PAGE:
This article is part of the guide 11 tips for journalists: How to avoid blunders when reporting on science. The guide is accessible in three formats:
Online articles regarding each of the 11 tips.
The full guide of 11 tips as a PDF-file.
The 11 tips as a checklist, a one-pager.
Medicine that saves the lives of millions of human beings. New worlds found far from Earth. Groundbreaking discoveries that shed new insights on bygone times.
Science reveals a wealth of fabulous stories and science is by far the most credible source of knowledge available. But uncritical review or poor dissemination and communication of science creates problems that can, in the worst-case scenario, cost lives.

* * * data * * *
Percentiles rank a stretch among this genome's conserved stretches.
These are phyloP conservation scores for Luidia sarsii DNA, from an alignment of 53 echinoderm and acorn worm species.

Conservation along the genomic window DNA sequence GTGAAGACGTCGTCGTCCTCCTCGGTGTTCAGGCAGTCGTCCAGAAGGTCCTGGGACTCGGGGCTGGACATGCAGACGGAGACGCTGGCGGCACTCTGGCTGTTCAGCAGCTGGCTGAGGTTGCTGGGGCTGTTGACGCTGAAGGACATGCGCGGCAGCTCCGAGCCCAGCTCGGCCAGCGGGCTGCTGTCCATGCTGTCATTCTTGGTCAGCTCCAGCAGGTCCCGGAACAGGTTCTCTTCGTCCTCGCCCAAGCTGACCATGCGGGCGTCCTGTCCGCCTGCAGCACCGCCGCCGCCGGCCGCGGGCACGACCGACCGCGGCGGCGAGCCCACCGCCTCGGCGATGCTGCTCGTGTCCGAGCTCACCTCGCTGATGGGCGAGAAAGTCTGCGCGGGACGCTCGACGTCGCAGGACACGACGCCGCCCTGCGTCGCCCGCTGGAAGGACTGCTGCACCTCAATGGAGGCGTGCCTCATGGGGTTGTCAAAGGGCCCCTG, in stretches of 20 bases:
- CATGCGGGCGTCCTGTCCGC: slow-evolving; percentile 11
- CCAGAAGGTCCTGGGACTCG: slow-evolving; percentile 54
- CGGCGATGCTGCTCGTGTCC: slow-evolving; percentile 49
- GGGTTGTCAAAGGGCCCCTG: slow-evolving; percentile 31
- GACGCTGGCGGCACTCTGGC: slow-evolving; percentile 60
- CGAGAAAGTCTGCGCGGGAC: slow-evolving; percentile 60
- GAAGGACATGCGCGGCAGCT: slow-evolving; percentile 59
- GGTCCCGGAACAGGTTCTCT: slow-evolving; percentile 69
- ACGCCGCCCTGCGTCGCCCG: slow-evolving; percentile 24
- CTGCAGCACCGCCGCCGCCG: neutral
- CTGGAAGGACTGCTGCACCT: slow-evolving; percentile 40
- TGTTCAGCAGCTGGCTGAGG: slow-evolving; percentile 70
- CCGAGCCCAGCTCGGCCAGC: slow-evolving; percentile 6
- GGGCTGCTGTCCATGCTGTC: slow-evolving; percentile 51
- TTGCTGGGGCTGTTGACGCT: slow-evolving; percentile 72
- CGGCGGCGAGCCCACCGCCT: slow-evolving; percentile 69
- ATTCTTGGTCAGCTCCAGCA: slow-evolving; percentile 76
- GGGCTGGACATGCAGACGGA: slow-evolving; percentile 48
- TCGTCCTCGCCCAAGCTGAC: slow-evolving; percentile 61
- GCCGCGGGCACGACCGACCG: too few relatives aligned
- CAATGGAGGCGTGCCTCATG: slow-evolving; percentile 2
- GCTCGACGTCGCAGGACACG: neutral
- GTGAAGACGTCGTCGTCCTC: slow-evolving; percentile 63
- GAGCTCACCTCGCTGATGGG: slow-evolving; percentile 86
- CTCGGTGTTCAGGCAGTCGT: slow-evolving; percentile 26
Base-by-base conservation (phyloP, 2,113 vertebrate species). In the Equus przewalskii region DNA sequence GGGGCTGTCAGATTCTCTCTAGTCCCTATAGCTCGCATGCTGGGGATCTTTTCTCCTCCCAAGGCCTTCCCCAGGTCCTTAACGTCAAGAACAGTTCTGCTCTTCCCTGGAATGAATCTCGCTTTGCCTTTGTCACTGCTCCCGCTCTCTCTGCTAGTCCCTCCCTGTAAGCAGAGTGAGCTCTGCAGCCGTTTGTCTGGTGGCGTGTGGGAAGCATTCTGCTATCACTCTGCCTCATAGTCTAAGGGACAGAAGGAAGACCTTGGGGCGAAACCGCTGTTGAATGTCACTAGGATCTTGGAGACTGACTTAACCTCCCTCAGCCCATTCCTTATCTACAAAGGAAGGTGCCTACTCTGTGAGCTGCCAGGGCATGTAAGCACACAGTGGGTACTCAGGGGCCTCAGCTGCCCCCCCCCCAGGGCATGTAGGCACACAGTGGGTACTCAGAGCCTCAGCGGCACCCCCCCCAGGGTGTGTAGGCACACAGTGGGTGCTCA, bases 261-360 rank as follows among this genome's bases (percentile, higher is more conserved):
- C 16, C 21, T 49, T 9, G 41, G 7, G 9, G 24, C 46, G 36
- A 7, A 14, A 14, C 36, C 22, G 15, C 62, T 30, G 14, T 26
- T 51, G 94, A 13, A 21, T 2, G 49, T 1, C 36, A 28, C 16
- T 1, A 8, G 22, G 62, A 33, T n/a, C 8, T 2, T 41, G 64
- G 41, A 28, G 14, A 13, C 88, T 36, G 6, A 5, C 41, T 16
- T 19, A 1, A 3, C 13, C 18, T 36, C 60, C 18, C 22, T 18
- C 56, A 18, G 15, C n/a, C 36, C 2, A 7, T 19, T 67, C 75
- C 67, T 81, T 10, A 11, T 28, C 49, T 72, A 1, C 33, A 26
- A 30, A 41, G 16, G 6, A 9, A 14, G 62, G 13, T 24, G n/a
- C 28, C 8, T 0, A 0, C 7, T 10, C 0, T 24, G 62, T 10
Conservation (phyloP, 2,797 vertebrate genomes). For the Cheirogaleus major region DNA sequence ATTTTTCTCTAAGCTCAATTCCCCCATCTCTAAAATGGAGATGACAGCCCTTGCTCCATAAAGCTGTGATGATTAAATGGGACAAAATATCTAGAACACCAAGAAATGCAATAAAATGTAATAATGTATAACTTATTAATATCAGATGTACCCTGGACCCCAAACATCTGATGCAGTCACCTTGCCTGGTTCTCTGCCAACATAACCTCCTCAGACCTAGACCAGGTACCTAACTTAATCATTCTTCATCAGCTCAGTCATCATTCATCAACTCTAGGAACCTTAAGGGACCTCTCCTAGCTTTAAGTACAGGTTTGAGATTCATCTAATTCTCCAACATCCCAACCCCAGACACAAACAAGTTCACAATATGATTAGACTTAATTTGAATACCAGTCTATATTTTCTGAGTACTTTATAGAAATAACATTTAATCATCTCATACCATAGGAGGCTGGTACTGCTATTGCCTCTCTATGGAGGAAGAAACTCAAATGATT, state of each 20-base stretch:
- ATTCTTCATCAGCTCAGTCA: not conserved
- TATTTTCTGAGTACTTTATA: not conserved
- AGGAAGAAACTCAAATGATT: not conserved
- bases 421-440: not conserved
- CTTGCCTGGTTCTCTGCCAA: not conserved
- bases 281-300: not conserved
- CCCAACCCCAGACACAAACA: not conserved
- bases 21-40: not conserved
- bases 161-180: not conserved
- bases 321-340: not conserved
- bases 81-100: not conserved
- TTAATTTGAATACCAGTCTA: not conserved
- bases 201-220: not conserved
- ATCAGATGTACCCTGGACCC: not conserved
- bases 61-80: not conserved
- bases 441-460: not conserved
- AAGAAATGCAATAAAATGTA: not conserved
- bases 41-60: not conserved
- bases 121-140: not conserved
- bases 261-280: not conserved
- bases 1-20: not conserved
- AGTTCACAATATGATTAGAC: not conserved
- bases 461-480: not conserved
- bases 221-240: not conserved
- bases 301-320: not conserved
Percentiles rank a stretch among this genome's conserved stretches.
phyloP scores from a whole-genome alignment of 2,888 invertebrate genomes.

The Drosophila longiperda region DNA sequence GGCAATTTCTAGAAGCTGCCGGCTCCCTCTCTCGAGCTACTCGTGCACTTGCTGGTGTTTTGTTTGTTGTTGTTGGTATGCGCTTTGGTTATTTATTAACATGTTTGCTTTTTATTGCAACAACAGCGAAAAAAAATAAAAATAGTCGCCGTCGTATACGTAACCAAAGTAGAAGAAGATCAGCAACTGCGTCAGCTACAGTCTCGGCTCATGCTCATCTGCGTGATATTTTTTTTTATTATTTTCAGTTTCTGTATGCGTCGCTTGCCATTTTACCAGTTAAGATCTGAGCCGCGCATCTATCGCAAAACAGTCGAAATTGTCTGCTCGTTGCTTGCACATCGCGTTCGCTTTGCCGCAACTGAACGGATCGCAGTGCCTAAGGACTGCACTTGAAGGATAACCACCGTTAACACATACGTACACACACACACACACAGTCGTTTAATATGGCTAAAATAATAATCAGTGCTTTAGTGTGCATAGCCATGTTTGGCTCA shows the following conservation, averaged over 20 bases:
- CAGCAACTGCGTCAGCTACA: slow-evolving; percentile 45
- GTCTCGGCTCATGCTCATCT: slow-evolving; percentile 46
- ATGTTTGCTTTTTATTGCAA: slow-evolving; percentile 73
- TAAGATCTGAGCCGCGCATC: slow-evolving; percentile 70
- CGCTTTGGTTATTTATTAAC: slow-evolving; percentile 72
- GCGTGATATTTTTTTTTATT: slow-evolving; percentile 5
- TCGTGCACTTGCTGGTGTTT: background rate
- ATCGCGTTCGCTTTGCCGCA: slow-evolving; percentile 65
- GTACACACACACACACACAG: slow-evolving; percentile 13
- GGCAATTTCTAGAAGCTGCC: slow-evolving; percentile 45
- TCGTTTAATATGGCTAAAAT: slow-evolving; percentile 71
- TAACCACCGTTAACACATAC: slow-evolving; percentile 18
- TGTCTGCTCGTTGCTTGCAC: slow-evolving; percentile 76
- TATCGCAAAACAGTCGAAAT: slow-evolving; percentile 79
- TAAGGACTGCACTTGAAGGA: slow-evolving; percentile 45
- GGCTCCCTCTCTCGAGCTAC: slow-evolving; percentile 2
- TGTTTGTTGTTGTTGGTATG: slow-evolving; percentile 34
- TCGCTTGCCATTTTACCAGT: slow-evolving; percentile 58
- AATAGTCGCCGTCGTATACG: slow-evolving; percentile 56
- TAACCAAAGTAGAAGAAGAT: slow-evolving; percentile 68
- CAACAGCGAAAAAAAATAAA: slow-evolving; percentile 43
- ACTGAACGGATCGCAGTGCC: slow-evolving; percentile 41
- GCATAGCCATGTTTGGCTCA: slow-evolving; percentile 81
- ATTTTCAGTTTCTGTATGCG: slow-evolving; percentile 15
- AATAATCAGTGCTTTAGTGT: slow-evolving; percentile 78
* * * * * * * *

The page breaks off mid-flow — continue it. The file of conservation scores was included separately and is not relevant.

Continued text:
Distorted stories can lead people to opt out of vaccine programmes or vital medicine, slow down climate action or create unnecessary fear in society.
At the leading Danish popular science site Videnskab.dk, we have covered research and science since 2008. In that time, we have made our share of embarrassing mistakes as journalists — and we have learned from them.
Now we are ready to share our lessons with you. In this guide, we have compiled 11 of our best tips on how to avoid committing the errors that we — and other media outlets — have made.
The guide is written for journalists, and its purpose is certainly not to create fear of disseminating news about research and science. On the contrary.
We believe that scientists have an extremely important voice in the media. We trust that better and more critical coverage of science will benefit readers, listeners and viewers and enhance scientists’ and the media’s credibility.
Read all the tips by clicking the blinking icons at the left in the graphic below.